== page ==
After spending two successful years in Cannes, France, the World Series of Poker Europe will be moving across the country to Paris in 2013. The WSOP announced Monday that the 2013 WSOP Europe will be held Oct. 11 through 24 at France’s oldest and most historic casino — the lakefront Casino Barrière Enghien-les-Bains, located less than 10 miles from the French capital.
The newly-renovated Casino Barrière Enghien-les-Bains facility will hold all of the tournament action in one room, and a 500-seat theatre will host final tables and television production. The WSOP said in a press release that the location promises to be the "most comfortable and conducive setup for poker players in the WSOPE’s seven-year history."
“Part of our vision for WSOP Europe is to mix poker and pleasure — and introduce players to some of the most exciting destinations in Europe,” said WSOP Executive Director Ty Stewart. “Barrière’s facilities in Enghien are amazing and there are likely 12 million Parisians all trying to make sure “Phillipe” Hellmuth doesn’t win another bracelet on French soil. With our ideal dates scheduled to avoid conflicts for traveling players, expanded TV coverage and qualifiers planned, we expect to be back in record-setting mode in 2013.”
The 2013 WSOP Europe schedule has not been announced, but the WSOP again expects to offer seven WSOP gold bracelet events, plus a High Roller event. There will also be an assortment of satellites and cash games available on site.
The WSOP Europe spent four years in London, England before moving to Cannes in 2011. This year's series saw Hellmuth make history by winning the Main Event to clinch his record-setting 13th bracelet. Other bracelet winners in Cannes this fall were Antonio Esfandiari, Jonathan Aguiar, Roger Hairabedian, Imed Ben Mahmoud, Francisco Da Costa Santos and Giovanni Rosadoni.
Upon hearing the news, PokerNews reached out to Stewart for some questions and comments. Here's what he had to say.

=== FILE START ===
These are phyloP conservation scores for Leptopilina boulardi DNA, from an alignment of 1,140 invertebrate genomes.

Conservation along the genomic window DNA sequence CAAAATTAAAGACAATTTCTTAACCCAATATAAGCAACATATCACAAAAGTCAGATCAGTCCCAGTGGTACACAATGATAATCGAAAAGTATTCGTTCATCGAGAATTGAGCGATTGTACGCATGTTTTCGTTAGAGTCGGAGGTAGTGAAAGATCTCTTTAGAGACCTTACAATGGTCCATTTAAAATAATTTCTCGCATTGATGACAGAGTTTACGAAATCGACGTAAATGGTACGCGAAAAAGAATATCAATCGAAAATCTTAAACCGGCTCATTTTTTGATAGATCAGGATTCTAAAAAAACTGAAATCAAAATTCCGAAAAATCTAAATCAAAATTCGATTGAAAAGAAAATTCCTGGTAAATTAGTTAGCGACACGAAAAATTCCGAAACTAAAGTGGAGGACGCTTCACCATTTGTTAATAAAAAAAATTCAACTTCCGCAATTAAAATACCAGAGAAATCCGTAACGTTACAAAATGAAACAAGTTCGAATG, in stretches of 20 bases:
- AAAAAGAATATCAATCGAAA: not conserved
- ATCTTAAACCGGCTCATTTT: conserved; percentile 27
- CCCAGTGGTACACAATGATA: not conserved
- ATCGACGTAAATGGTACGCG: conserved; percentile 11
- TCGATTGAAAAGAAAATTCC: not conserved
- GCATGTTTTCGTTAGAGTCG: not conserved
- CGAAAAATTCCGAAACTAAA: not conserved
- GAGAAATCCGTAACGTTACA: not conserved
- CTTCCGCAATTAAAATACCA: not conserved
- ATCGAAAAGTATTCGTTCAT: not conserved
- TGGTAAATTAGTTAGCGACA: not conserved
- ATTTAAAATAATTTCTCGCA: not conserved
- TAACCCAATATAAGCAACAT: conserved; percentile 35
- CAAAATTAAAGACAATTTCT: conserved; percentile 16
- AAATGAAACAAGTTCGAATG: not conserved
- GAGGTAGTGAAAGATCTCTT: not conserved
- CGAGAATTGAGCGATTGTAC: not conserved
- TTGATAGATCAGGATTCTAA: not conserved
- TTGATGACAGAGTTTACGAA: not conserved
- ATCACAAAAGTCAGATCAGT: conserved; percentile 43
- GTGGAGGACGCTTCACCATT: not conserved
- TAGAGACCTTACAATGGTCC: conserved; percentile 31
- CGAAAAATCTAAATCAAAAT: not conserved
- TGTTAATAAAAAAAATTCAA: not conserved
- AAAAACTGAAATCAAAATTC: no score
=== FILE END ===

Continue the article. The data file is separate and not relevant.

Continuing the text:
When did the idea to move the WSOP Europe out of Cannes come to fruition?
Right on the heels of this year's event — October. We had optimal dates in Cannes for 2011, but came to learn it was really due to the G-20 summit displacing other annual conventions. Cannes is such an attractive destination for meetings and events that fill up hotel rooms, the city's calendar is fairly crowded. But ultimately, we're not doing the event justice if we're not mindful of the poker calendar and players key religious observances first. We made it tough on players to attend in 2012, and we're not making that mistake again.
What was the overall determining factor to make the move?
As organizers, we want the same thing as players: to draw largest field sizes and prize money possible. In this case, we looked at optimal dates, a more populous feeder market, easier travel with more options and, of course, all the excitement available in one of the worlds' most vibrant cities just a few minutes away.
Although Casino Barrière Enghien-les-Bains is located on Lac d'Enghien, how do you feel players will favor the move away from the beautiful beaches of the French Riviera? What's the allure of the new destination?
It's the best of both worlds. The entire Barrière complex will be dedicated to poker; every room, every salon, the entire meeting facility. It's the first time we'll be able to have all WSOP-E tournament tables on one floor, and to have an upscale setting for the final tables — to do things in Europe like we do in Vegas. And if you go bust, Paris is just a short train ride away. I made the comment before that I didn't see too many players on the beach. I think poker players prefer action by nature, and whatever you're into, you can find it in Paris.
In the press release, you stated: “Part of our vision for WSOP Europe is to mix poker and pleasure – and introduce players to some of the most exciting destinations in Europe.” Does this mean the WSOP is already eying other destinations for the coming years for WSOP Europe?
I've toured a few. We are looking at options for future years, and hope to expand our "Wild Card Weekend" qualifier series through an official network, but we stayed in France because we're thrilled with the partnership with Barrière. They are gracious hosts who believe in the vision of this event. I expect they will qualify over 150 French for the Main Event alone this year due to move to Paris and its higher player base.
How many more tables can the new venue hold?
We'll have in the 75-table range, enough to make sure we can accommodate demand for a comprehensive series of bracelet events and side action. The big change is organization; One tournament floor for all WSOP-E events and all final tables played in a grand theatre.
Are there any talks to increase the amount of bracelet events at WSOP Europe? Or to add any new events not previously seen?
We are still discussing the final bracelet schedule. Right now, the number of events feels right to have good diversity in the series. Our focus right now is on building up the number of entrants and prize money per event. This move, and these dates, are the start of realizing that goal.
Lead photo courtesy of the WSOP.